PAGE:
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Capital Gazette - by

It's not every day that you volunteer to have a large tarantula hold onto your shirt, but that was the gumption 10-year-old Trinity Wilburn, of Crofton, had during a recent live animal show-and-tell.

Capital Gazette Newspaper - by

In the age of Google, tablets and Apple watches, some have questioned the value of libraries. The library has been aggressively moving into the digital age over the last decade and continues to make great strides to provide the latest technology to customers.

In his recent letter to the editor, "Libraries, digital books" (The Capital, July 11) Tim Barnum recognized the role his local library had in shifting his reading habit to eBooks. We are pleased to be of service, but his letter left issues that need to be addressed.

Capital Gazette Newspaper - by

Summer evening in a backyard garden, Denise Rubin said when she was a teenager with divorced parents, the character Atticus Finch seemed as real and perfect a father as a girl could have.

Beside her, Elizabeth Blair said watching the film version of Atticus cemented her career as an attorney.

Then, Lynda Harden revealed her 9-year-old grandson's middle name: Atticus.

The women came Tuesday to The Annapolis Bookstore Garden to celebrate a book they cherish, "To Kill a Mockingbird."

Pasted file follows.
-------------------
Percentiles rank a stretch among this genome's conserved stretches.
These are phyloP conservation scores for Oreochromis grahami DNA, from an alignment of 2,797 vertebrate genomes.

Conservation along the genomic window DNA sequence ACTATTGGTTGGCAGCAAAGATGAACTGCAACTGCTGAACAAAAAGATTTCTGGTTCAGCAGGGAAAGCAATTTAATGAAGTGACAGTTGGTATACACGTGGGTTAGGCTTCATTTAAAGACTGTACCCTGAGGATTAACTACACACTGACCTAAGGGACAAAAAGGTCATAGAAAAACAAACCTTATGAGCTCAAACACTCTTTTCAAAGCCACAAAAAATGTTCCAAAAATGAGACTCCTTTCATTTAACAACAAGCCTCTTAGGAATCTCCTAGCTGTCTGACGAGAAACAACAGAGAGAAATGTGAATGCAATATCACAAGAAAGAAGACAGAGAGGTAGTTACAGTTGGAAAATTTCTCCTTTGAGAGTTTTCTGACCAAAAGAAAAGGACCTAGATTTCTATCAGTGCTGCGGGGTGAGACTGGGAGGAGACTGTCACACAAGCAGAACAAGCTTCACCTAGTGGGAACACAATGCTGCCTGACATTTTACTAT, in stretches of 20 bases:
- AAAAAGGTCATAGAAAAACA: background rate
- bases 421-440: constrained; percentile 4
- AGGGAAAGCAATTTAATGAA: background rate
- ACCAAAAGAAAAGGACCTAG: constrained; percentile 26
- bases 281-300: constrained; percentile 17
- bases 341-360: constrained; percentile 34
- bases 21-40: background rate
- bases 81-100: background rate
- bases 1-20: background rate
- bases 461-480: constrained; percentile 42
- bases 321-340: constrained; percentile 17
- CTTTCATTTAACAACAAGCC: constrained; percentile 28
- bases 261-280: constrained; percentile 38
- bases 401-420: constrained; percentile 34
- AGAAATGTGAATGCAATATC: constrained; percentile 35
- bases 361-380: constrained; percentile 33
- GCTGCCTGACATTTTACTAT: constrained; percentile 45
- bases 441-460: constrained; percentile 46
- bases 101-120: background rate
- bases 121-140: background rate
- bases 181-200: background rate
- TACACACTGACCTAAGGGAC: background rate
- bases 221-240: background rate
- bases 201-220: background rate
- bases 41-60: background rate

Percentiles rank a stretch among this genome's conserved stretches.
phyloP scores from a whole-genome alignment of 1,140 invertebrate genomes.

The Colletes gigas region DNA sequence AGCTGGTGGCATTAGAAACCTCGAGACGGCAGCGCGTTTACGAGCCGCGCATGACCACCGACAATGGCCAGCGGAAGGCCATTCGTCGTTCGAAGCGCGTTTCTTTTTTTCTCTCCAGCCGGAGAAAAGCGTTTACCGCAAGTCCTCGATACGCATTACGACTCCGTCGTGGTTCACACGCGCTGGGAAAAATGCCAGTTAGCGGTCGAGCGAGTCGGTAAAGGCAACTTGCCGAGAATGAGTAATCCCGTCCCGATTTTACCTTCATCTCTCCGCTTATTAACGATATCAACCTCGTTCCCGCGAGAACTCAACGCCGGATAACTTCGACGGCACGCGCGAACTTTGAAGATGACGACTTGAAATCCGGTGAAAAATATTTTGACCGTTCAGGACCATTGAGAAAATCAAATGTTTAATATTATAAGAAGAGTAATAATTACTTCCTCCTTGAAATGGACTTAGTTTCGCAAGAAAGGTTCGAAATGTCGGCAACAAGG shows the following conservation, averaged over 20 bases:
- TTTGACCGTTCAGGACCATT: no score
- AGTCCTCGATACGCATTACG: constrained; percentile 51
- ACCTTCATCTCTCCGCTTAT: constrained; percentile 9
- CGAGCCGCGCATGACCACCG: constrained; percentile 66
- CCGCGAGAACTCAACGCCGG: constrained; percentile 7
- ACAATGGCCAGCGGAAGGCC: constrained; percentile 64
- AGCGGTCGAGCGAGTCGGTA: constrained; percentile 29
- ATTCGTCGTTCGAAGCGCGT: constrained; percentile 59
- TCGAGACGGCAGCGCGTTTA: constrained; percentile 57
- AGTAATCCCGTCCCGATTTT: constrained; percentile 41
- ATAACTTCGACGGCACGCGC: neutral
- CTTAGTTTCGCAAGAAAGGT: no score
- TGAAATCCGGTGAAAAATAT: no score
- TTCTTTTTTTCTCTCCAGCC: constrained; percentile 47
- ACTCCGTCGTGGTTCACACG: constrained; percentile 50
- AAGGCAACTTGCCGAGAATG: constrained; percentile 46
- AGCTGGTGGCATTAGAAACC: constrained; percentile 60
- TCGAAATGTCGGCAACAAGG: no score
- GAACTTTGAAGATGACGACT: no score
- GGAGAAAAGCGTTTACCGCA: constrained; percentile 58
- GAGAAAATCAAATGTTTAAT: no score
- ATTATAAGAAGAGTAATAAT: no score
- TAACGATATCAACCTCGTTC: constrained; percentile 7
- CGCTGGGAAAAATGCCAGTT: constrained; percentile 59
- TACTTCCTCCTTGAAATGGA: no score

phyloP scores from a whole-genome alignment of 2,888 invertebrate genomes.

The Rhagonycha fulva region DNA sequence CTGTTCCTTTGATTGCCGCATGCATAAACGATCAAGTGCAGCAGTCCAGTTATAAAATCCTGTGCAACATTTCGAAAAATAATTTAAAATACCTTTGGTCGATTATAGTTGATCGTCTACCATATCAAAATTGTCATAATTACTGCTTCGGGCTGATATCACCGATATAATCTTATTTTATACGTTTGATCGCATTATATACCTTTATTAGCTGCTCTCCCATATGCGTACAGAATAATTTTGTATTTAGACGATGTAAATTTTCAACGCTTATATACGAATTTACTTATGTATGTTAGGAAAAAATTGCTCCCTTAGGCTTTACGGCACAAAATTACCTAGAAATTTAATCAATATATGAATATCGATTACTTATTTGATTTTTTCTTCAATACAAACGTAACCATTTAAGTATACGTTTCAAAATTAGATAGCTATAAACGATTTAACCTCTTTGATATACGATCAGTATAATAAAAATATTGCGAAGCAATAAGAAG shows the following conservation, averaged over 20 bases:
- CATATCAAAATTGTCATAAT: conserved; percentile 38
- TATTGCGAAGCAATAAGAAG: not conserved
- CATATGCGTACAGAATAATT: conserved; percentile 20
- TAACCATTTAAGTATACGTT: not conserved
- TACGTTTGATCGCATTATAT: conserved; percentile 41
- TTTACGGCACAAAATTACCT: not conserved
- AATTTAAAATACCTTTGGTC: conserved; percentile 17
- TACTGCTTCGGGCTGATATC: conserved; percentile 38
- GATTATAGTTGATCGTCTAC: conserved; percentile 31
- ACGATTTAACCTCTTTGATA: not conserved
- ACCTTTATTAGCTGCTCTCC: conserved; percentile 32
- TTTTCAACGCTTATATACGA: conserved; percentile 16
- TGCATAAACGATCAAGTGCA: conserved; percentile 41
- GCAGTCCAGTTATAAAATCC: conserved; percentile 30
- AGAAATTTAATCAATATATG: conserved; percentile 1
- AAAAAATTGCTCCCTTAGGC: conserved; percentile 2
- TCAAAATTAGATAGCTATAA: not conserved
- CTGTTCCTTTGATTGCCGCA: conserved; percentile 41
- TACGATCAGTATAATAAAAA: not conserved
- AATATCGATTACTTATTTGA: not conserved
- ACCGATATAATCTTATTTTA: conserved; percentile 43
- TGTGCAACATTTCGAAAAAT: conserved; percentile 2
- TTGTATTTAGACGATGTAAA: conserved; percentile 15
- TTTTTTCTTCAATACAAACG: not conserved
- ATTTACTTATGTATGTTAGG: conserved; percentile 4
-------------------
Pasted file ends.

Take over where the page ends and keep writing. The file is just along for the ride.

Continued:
Washington Post - by

The hallmark of public libraries — the printed book, bound by covers and centuries of page-turning — is being shoved aside by digital doppelgangers.

Around the country, libraries are slashing their print collections in favor of e-books, prompting battles between library systems and print purists, including not only the pre-pixel generation but digital natives who represent a sizable portion of the 1.5 billion library visits a year and prefer print for serious reading.

Washington Post - by

About 500 people turned out for a first look at the striking five-story, $64 million work of cantilevered glass and stone that juts out over the corner of Fenton Street and Wayne Avenue like the bow of a ship.

For library lovers, Saturday’s ribbon cutting was a proclamation of recovery — from the recession-era spending cuts that plagued systems in Montgomery County and across the country. County leaders hope that the new building, located in the urban core of a rapidly diversifying Maryland suburb, will be a gateway of opportunity for the low-income and immigrant communities mixed among enclaves of astonishing wealth.

Chesapeake Family - by

Summer reading gets tricky when you have tweens and teens. They head to the young adult section of the library where the books may or may not be right for them.

A few years ago, my 10-year-old daughter asked if she could read "The Hunger Games" trilogy since many of her friends were reading it.

I didn't really know what the books were about, but after doing some research we decided together she wasn't quite ready for the tough topics or social commentary in the series. Later, as a seventh grader, she had matured enough to read the books and thoroughly enjoyed them.

The books in the young adult section in the library — where teens and tweens often gravitate — handle a wide variety of topics and situations geared to a range of ages. This means parents need to be vigilant to ensure their teen is making good choices and doesn't end up reading books beyond their maturity level.